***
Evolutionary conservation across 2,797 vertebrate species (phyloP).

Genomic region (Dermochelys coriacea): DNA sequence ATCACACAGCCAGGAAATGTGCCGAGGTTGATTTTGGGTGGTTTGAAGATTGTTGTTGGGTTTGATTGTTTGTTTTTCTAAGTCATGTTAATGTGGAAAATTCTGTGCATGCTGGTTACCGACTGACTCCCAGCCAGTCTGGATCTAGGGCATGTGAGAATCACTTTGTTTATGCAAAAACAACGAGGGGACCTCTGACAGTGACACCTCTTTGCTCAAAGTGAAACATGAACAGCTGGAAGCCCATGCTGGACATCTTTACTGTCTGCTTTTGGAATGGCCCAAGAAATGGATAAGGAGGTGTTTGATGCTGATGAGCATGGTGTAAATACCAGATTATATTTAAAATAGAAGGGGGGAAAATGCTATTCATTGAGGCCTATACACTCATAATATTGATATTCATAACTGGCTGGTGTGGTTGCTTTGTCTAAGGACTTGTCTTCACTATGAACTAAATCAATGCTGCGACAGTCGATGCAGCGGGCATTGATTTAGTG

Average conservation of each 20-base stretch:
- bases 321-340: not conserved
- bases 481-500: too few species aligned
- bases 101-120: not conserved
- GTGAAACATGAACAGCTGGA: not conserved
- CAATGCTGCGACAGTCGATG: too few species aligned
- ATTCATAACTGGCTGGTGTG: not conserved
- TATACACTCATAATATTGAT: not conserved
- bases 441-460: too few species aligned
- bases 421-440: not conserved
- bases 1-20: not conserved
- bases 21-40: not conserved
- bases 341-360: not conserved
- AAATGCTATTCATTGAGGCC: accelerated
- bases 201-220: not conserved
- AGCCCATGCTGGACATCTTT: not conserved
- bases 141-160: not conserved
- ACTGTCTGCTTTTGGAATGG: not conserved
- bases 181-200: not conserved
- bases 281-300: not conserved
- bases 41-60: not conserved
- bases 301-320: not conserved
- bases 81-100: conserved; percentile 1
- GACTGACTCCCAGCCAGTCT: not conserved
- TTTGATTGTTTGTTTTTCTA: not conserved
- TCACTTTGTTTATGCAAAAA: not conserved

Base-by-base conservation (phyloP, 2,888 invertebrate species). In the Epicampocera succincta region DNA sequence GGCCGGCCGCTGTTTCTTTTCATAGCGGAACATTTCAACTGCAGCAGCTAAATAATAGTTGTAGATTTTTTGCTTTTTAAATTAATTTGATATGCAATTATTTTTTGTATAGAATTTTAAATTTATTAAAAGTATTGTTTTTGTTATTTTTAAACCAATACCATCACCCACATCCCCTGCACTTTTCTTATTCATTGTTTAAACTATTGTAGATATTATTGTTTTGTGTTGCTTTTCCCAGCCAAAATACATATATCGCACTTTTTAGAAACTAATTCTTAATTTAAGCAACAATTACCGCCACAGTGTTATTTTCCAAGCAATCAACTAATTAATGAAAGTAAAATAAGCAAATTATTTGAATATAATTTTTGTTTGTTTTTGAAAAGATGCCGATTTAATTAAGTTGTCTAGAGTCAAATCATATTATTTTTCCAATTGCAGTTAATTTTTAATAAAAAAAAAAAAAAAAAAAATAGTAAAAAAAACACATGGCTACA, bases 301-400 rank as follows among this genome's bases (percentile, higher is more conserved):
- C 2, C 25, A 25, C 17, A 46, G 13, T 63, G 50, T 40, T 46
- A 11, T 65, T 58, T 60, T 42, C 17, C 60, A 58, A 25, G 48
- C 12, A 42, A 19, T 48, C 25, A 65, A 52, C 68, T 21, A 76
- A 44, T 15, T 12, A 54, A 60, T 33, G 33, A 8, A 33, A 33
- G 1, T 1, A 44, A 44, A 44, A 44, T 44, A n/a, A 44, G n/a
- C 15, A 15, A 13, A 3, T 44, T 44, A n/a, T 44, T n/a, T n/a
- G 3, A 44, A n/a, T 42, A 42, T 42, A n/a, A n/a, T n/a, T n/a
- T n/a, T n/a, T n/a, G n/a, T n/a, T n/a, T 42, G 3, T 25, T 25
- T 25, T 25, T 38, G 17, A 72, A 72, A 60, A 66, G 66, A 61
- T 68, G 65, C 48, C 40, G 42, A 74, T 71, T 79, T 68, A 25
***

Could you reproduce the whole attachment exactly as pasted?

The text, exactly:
Evolutionary conservation across 2,797 vertebrate species (phyloP).

Genomic region (Dermochelys coriacea): DNA sequence ATCACACAGCCAGGAAATGTGCCGAGGTTGATTTTGGGTGGTTTGAAGATTGTTGTTGGGTTTGATTGTTTGTTTTTCTAAGTCATGTTAATGTGGAAAATTCTGTGCATGCTGGTTACCGACTGACTCCCAGCCAGTCTGGATCTAGGGCATGTGAGAATCACTTTGTTTATGCAAAAACAACGAGGGGACCTCTGACAGTGACACCTCTTTGCTCAAAGTGAAACATGAACAGCTGGAAGCCCATGCTGGACATCTTTACTGTCTGCTTTTGGAATGGCCCAAGAAATGGATAAGGAGGTGTTTGATGCTGATGAGCATGGTGTAAATACCAGATTATATTTAAAATAGAAGGGGGGAAAATGCTATTCATTGAGGCCTATACACTCATAATATTGATATTCATAACTGGCTGGTGTGGTTGCTTTGTCTAAGGACTTGTCTTCACTATGAACTAAATCAATGCTGCGACAGTCGATGCAGCGGGCATTGATTTAGTG

Average conservation of each 20-base stretch:
- bases 321-340: not conserved
- bases 481-500: too few species aligned
- bases 101-120: not conserved
- GTGAAACATGAACAGCTGGA: not conserved
- CAATGCTGCGACAGTCGATG: too few species aligned
- ATTCATAACTGGCTGGTGTG: not conserved
- TATACACTCATAATATTGAT: not conserved
- bases 441-460: too few species aligned
- bases 421-440: not conserved
- bases 1-20: not conserved
- bases 21-40: not conserved
- bases 341-360: not conserved
- AAATGCTATTCATTGAGGCC: accelerated
- bases 201-220: not conserved
- AGCCCATGCTGGACATCTTT: not conserved
- bases 141-160: not conserved
- ACTGTCTGCTTTTGGAATGG: not conserved
- bases 181-200: not conserved
- bases 281-300: not conserved
- bases 41-60: not conserved
- bases 301-320: not conserved
- bases 81-100: conserved; percentile 1
- GACTGACTCCCAGCCAGTCT: not conserved
- TTTGATTGTTTGTTTTTCTA: not conserved
- TCACTTTGTTTATGCAAAAA: not conserved

Base-by-base conservation (phyloP, 2,888 invertebrate species). In the Epicampocera succincta region DNA sequence GGCCGGCCGCTGTTTCTTTTCATAGCGGAACATTTCAACTGCAGCAGCTAAATAATAGTTGTAGATTTTTTGCTTTTTAAATTAATTTGATATGCAATTATTTTTTGTATAGAATTTTAAATTTATTAAAAGTATTGTTTTTGTTATTTTTAAACCAATACCATCACCCACATCCCCTGCACTTTTCTTATTCATTGTTTAAACTATTGTAGATATTATTGTTTTGTGTTGCTTTTCCCAGCCAAAATACATATATCGCACTTTTTAGAAACTAATTCTTAATTTAAGCAACAATTACCGCCACAGTGTTATTTTCCAAGCAATCAACTAATTAATGAAAGTAAAATAAGCAAATTATTTGAATATAATTTTTGTTTGTTTTTGAAAAGATGCCGATTTAATTAAGTTGTCTAGAGTCAAATCATATTATTTTTCCAATTGCAGTTAATTTTTAATAAAAAAAAAAAAAAAAAAAATAGTAAAAAAAACACATGGCTACA, bases 301-400 rank as follows among this genome's bases (percentile, higher is more conserved):
- C 2, C 25, A 25, C 17, A 46, G 13, T 63, G 50, T 40, T 46
- A 11, T 65, T 58, T 60, T 42, C 17, C 60, A 58, A 25, G 48
- C 12, A 42, A 19, T 48, C 25, A 65, A 52, C 68, T 21, A 76
- A 44, T 15, T 12, A 54, A 60, T 33, G 33, A 8, A 33, A 33
- G 1, T 1, A 44, A 44, A 44, A 44, T 44, A n/a, A 44, G n/a
- C 15, A 15, A 13, A 3, T 44, T 44, A n/a, T 44, T n/a, T n/a
- G 3, A 44, A n/a, T 42, A 42, T 42, A n/a, A n/a, T n/a, T n/a
- T n/a, T n/a, T n/a, G n/a, T n/a, T n/a, T 42, G 3, T 25, T 25
- T 25, T 25, T 38, G 17, A 72, A 72, A 60, A 66, G 66, A 61
- T 68, G 65, C 48, C 40, G 42, A 74, T 71, T 79, T 68, A 25